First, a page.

It took us 16.5 hours, but we finally rolled into D.C. Saturday night after having left New Orleans right at 4 a.m. I’m traveling with a New Orleans group consisting of my younger brother, cousin and a friend of my brother’s who lived about eight years in D.C. We were all invited to stay with my older brother who lives right around Logan Circle not far from Capitol Hill. So far, we’ve walked everywhere and managed to get around the city with relative ease, although there is this prevalent paranoia that the city will soon be going into lockdown mode as some 2 million people are expected to descend on the nation’s capital for tomorrow’s Presidential Inauguration. I’ll be blogging on my experience here; I also know there are several other Lafayette and Louisiana folks in D.C. and welcome them to post their observations along with anyone else who wants to comment. I’ve already taken a number of interesting pictures since I’ve been here and will be posting several of them along with notes throughout the next few days.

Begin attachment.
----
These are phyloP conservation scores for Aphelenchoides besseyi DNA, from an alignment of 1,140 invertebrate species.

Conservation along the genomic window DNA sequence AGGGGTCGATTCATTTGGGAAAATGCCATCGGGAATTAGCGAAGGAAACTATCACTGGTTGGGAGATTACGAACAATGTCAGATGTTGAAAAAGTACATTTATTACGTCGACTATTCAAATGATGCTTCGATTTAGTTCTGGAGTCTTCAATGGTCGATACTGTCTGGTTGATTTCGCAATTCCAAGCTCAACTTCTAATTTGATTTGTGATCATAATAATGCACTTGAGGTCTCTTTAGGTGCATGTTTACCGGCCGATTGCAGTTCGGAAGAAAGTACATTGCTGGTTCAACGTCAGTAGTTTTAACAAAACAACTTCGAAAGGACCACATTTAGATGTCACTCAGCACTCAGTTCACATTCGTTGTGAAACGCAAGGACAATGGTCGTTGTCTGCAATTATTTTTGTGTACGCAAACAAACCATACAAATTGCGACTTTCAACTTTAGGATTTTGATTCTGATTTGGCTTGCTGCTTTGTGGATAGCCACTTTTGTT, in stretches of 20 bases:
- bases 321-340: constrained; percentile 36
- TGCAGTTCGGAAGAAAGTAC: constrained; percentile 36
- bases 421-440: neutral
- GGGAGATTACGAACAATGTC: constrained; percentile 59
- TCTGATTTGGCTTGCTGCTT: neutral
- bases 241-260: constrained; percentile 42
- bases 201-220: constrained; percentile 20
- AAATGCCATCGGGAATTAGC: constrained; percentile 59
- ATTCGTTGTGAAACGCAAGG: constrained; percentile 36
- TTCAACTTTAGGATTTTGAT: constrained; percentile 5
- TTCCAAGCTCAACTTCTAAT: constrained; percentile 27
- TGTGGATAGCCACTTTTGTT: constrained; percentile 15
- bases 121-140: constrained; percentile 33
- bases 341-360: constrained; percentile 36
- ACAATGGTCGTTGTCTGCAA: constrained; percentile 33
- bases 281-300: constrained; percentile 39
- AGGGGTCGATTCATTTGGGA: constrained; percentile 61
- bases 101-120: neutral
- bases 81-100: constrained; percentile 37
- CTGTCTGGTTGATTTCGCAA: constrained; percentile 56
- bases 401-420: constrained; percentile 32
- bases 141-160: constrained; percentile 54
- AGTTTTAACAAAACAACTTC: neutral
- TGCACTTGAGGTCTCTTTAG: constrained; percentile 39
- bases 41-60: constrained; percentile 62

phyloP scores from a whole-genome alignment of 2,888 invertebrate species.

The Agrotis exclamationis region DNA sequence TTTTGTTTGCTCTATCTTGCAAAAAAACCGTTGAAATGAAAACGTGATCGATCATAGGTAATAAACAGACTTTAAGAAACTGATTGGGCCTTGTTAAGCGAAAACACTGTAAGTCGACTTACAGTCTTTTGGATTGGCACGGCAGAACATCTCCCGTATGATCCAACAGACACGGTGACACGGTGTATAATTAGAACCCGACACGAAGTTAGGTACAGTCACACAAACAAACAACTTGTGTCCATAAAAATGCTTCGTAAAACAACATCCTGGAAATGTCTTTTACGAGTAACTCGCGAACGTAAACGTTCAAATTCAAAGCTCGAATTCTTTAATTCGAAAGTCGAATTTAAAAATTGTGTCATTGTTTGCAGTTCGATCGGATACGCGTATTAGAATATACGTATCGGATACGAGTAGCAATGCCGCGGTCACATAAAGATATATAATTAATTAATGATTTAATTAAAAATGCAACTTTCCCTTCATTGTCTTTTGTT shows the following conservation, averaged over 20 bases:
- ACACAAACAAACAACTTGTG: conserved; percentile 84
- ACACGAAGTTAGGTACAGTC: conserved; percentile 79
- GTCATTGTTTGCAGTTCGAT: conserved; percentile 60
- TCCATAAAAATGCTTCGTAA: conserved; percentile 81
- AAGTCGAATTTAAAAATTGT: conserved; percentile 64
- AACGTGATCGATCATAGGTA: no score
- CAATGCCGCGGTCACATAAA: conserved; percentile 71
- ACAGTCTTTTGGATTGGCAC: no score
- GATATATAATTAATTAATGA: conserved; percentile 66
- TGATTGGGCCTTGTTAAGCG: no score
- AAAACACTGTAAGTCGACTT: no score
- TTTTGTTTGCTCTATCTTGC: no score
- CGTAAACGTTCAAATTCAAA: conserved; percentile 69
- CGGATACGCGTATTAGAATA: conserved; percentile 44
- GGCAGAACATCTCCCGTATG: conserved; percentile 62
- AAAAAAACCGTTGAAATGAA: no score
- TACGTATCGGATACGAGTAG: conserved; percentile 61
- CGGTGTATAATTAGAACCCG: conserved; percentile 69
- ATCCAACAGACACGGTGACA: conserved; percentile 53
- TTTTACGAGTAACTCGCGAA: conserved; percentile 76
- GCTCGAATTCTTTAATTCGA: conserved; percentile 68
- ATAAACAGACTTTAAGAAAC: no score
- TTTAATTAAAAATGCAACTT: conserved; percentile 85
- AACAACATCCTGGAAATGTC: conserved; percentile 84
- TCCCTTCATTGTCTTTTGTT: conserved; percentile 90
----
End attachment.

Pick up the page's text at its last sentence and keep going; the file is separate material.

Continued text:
Today seems somewhat calm in the city after yesterday’s huge crowd. Right now I’m sitting on the 7th floor of an office building on the 1300 block of Pennsylvania Avenue, across from the International Trade Center and between the Warner Theater and the National Theater. Occasional snow flurries are blowing around outside. Tour buses regularly roll by on the street. The office building catty-corner to where we are has two big banners hanging outside that read, “Welcome Mr. President!” and “Thank you Mr. President!” – a nice gesture to both the outgoing and incoming president.
Right now, everybody is in prep mode. Tomorrow the big parade will pass by right outside, and the elevator of this building is jammed with people trying to bring in supplies for all the inauguration office parties. There are lines running outside some of the nearby convenience stores. I just heard horns and a crowd of people yelling and looked out the window to see a group of people atop a float-like bus passing by. I keep expecting to see beads flying around. My cousin Jac has already dubbed this Obama Gras.
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